Flint Riverkeeper lawsuit against TenCate moves forward

The lawsuit Flint Riverkeeper has pending against TenCate Protective Fabrics alleging that the company’s Molena plant is illegally sending pollutants into the Flint River has reached discovery after a motion to dismiss the litigation was rejected last week. (Staff Photo: Jennifer Parks)

MACON — In an order issued last week, a federal judge in Macon rejected an effort by Southern Mills, doing business as TenCate Protective Fabrics, to dismiss the federal Clean Water Act lawsuit filed last year by two sets of property owners and Flint Riverkeeper.

The lawsuit alleges that TenCate has and continues to discharge pollutants into tributaries of the Flint River and onto properties from its fabric dyeing and finishing plant near Molena. Officials said the chemicals used at the plant are partially treated and then discharged to spray fields pursuant to a land application system (LAS) permit issued by the Georgia Environmental Protection Division.

TenCate is an international manufacturer of protective fabrics and synthetic turf and has multiple facilities in Georgia.

An LAS, also called a “sprayfield,” is designed for pollutants to be removed by plants and soil before entering adjacent water bodies. A properly designed and operated LAS produces a percolate water of high quality that protects ground and surface water, and a spray irrigation system is typically used to apply all or a portion of the treated wastewater to approved sites.

In the lawsuit filed on Sept. 30, 2016, Flint Riverkeeper and private property owners allege that the “overburdened and oversaturated” LAS at TenCate’s plant has been discharging industrial wastewater overland and directly into streams on private property and springs that feed to these streams that are tributaries of the Flint, including Cox Branch and Hardy Branch, in Upson County.

Riverkeeper officials said these discharges have included pollutants such as salts, nitrate, arsenic and chromium, and that there has been increased conductivity of stream water in several locations, including clear-water branches and formerly clear-water wetlands with high-quality gum and oak flats.

Additionally, officials said, noxious odors and overspray have been observed by citizens and confirmed by Flint Riverkeeper.

“We are very heartened that the court agreed that the Clean Water Act prohibits the discharges and pollution from the LAS, and we believe that we will be able to prove the discharges exist,” Flint Riverkeeper Gordon Rogers said. “We are pleased that the case has been allowed to move forward, but we remain profoundly disappointed that we had to file suit on this issue in the first place. We seek only to stop the pollution. TenCate could work with us at any point to do such.

“Polluted industrial process wastewater discharged directly to tributaries of the Flint River without a Clean Water Act permit is illegal. We seek to protect the health of the community, property values, and the River,” Rogers continued. “We want TenCate to make the necessary investments, so that their important product for our safety and national security continues to be marketed, jobs are preserved, private property is cleaned up and protected, and our public waters have their quality and flow restored.”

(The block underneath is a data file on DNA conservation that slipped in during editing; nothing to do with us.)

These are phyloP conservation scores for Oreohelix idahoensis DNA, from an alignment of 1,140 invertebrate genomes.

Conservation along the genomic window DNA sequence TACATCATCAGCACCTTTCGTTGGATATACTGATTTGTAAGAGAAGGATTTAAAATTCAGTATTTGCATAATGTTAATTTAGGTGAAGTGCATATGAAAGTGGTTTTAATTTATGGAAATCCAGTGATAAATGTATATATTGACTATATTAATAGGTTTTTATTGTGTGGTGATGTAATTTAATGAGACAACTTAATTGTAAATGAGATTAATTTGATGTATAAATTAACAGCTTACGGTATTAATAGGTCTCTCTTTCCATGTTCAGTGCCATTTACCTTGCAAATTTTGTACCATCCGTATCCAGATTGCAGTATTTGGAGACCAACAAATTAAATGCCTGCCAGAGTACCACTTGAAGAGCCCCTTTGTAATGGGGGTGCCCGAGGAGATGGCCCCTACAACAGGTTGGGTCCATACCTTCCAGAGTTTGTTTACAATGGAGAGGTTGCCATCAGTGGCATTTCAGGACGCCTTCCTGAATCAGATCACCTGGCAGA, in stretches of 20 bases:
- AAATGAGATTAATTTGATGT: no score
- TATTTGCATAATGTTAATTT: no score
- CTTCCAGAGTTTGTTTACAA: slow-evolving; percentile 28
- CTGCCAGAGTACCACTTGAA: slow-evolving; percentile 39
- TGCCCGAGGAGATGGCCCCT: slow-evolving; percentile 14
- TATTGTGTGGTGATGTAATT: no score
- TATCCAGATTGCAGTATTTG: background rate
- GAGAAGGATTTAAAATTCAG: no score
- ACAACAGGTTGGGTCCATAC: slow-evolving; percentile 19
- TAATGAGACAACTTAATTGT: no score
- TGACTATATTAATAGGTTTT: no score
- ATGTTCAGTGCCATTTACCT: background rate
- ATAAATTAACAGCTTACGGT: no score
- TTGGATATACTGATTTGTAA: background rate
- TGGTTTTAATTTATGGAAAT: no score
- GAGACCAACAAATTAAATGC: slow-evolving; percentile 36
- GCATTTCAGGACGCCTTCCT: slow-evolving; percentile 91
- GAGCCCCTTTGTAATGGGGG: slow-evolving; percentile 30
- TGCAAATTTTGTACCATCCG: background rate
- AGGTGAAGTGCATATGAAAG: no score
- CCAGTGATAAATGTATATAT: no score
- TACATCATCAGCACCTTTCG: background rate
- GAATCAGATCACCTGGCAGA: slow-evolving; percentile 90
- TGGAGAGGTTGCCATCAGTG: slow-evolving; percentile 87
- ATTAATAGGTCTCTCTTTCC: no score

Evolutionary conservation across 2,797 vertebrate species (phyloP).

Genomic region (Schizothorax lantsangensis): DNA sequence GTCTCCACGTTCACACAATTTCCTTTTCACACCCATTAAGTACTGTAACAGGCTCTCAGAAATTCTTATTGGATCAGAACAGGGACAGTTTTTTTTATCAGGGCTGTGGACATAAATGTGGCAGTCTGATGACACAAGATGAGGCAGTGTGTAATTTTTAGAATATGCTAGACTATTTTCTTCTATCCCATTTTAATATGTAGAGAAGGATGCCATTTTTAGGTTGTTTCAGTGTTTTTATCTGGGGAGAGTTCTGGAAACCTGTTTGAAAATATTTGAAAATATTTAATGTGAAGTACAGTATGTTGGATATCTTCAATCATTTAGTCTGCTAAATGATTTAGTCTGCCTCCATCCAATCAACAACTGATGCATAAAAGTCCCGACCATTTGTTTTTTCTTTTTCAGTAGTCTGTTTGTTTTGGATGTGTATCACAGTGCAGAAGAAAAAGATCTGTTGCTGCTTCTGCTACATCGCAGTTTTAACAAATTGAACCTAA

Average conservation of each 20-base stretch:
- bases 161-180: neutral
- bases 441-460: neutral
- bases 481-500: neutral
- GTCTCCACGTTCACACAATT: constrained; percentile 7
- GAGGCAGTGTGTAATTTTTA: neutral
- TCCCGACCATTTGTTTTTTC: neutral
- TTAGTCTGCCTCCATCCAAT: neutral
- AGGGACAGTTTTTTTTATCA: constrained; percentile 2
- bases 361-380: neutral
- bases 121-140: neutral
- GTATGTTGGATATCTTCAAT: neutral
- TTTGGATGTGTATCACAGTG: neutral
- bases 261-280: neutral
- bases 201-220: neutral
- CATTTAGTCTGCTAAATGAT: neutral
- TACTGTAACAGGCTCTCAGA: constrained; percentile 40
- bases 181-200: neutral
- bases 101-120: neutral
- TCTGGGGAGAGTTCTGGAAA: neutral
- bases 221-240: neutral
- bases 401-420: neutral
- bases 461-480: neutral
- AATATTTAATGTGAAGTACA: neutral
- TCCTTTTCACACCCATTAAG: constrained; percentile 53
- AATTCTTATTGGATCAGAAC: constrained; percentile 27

The suit seeks an injunction to stop the pollution and impose penalties for past and ongoing violations. In October, TenCate filed a motion to dismiss the lawsuit, arguing the alleged discharges are exempt from the act. Officials said Senior U.S. District Judge C. Ashley Royal rejected the textile company’s arguments and held that the Clean Water Act applies to the case.

The court held that the act applies to discharges of still polluted industrial process wastewater from the LAS to the streams on private property through groundwater that connects the LAS to the streams. In addition, the court held that the act also prohibits such discharges from irrigation spray heads on the LAS, overland through ditches and seeps, and into the streams.

Finally, officials said the court held that permits issued to TenCate by the state of Georgia do not permit these discharges to be mixed with stormwater. The case will now move forward to discovery.

Flint Riverkeeper is represented by GreenLaw, a nonprofit environmental law firm in Atlanta.

“The Riverkeeper’s primary objections continue to be ceasing the discharge of chemicals into tributaries of the Flint River,” GreenLaw Executive Director David Paule said. “We still remain hopeful that this problem can be settled without a trial, but we are prepared, if necessary, to see this through.”

Flint Riverkeeper and property owners are also represented by Donald D.J. Stack and Tyler J. Sniff of Stack & Associates P.C., an environmental law firm in Atlanta.

“We believe that the thing for the company to do is install a modern wastewater treatment system, returning clean water directly to the Flint system,” Stack said. “In this way, the basin will be protected and our clients’ property damage problems will be addressed.”

Attempts to reach a spokesperson from TenCate were not successful on Tuesday.

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